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Mobtown Beat

Walk for Drug Recovery

Baltimore celebrates national recovery month

By Edward Ericson Jr. | Posted 9/23/2009

City drug-treatment officials are hoping to attract more than 1,000 people to the third annual "Recovery Walk and Rally" on Saturday, Sept. 26.

"It's a really big deal," says Saundra Flowers, project director for the Northwest Baltimore Drug Free Community Coalition, one of the sponsoring organizations. "We're looking for between 1,000 and 1,500 people."

The march will begin with an 8 a.m. registration and 8:30 a.m. worship service at the Lord's Church of Baltimore, 5010 Park Heights Ave. There will be free hot dogs and drinks, live entertainment, face painting, and two moon bounces, Flowers says, "so the little children can have their own moon bounce."

Participants will walk to Frederick Douglass High School, 2301 Gwynns Falls Parkway, about 2.8 miles, and rally in celebration of drug-free life and in support of drug-treatment providers. The rally will break up at 2 p.m.

September is "recovery month," a national observance and celebration of substance-abuse treatment, treatment providers, and people recovering from alcohol and drug addiction. Baltimore's first recovery walk attracted several hundred people according to Mark Hart, an event organizer. Last year's walk was plagued by rain.

"We still had about 250 people that showed up," says Carlos Hardy, director of public affairs for the Baltimore Substance Abuse Systems, Inc. (bSAS), the quasi-public umbrella organization that coordinates Baltimore's drug-treatment providers. Last year's group walked the 3-mile route during a break in the weather, he says.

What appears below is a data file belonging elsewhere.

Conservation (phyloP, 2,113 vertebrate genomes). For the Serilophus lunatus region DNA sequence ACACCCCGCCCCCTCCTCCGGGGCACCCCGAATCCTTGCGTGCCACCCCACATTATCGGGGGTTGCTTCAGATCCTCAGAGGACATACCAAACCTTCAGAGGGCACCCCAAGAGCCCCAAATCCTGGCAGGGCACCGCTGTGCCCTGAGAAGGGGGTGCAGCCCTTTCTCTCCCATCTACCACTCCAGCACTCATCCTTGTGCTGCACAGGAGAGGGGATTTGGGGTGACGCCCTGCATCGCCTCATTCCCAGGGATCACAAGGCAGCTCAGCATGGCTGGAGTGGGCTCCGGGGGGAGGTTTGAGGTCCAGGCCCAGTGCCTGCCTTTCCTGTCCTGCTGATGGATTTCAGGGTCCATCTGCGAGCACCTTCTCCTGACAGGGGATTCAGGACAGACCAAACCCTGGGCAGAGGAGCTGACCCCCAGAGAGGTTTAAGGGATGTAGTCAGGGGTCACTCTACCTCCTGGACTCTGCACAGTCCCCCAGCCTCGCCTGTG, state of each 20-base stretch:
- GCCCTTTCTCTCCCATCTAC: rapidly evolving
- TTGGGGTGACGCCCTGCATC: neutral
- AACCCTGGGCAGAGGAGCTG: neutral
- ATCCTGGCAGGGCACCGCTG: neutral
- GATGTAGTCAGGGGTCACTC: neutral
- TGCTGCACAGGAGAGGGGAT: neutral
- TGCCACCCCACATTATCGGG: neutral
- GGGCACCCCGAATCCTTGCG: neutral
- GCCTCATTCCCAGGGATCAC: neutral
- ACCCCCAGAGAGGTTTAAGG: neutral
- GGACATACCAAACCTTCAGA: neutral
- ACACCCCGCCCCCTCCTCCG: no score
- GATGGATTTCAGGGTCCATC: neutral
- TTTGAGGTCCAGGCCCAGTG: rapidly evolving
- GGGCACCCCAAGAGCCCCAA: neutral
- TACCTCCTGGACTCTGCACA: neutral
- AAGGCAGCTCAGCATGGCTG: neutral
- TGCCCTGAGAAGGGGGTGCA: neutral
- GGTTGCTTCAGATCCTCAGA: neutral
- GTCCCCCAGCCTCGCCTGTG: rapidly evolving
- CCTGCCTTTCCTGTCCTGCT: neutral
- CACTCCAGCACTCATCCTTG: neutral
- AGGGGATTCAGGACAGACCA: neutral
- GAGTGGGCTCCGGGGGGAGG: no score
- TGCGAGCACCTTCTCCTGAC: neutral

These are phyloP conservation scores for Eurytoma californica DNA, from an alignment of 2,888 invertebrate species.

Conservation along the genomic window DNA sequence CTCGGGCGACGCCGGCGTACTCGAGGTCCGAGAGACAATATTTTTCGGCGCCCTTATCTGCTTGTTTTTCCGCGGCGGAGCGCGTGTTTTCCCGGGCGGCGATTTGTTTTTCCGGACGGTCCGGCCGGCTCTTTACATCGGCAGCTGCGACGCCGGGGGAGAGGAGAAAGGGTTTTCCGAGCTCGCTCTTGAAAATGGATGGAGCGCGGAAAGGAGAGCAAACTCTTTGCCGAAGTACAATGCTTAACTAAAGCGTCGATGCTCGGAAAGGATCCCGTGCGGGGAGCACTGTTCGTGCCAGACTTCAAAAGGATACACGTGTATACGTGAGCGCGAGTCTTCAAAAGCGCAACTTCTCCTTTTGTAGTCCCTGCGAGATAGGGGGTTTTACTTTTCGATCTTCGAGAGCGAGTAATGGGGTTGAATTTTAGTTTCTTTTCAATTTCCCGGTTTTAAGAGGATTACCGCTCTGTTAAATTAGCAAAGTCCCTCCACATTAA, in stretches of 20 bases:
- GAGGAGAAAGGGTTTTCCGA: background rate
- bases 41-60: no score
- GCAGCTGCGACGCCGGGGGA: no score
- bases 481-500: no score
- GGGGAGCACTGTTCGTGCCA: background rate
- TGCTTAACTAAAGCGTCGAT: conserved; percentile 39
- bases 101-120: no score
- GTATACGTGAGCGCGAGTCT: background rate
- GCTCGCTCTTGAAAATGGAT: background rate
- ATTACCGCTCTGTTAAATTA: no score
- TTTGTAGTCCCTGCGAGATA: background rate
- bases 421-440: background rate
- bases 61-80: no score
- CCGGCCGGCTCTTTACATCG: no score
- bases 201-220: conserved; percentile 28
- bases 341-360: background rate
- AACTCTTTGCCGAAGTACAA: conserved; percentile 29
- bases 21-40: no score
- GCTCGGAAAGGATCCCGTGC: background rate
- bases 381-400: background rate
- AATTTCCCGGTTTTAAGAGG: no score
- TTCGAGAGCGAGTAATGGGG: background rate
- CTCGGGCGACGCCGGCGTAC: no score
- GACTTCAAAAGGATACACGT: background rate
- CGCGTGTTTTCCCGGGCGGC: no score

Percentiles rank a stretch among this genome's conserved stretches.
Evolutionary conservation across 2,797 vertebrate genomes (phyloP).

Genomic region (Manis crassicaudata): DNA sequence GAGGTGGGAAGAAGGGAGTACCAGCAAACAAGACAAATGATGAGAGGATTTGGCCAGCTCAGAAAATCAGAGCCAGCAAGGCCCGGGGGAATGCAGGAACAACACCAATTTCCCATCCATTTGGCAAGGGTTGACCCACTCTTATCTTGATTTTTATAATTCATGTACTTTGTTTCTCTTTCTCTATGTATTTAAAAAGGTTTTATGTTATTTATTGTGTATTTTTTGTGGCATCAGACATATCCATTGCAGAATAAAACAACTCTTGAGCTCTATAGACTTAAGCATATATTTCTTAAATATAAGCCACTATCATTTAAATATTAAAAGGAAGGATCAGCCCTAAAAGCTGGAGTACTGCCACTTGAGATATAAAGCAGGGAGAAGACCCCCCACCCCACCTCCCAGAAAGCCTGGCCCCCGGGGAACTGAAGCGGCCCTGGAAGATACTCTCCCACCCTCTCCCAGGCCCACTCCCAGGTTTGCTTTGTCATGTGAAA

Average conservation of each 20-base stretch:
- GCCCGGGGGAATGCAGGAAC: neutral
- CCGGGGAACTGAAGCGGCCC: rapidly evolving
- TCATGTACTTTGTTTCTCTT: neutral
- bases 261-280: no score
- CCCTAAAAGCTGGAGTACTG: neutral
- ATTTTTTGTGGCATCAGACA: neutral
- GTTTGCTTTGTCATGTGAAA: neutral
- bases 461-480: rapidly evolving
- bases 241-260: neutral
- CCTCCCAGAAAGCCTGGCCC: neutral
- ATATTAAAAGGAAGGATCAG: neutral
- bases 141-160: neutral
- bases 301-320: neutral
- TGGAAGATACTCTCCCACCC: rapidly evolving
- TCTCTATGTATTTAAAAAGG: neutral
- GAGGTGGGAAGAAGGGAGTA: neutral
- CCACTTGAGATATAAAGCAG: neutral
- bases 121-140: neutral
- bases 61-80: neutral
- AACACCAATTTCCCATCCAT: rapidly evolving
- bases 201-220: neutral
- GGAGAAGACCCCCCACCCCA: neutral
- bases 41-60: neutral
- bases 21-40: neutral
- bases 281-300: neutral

BSAS-funded programs serve about 23,000 people per year at a cost of about $50 million, according to its web site. Studies have shown that every dollar spent on drug treatment saves about $7 in decreased crime and other social ills. BSAS is trying to increase funding for its programs, particularly a 3-year-old experiment in administering Buprenorphine, which suppresses heroin-withdrawal symptoms.

The city's Buprenorphine program just won a "Model Practice" award from the National Association of County and City Health Organizations. "We're looked at as an innovative system," Hardy says.

This year marks the 20th anniversary of national recovery month.

The Baltimore walk and rally has six honorary co-chairs, including Gov. Martin O'Malley (D) and Mayor Sheila Dixon (D). State Delegates Peter Hammen (D-46th) and William Bronrott (D-16th) are expected to attend, organizers say.

"We're pulling together the community," Flowers says. "It's not just about people in recovery. It's about the whole community."

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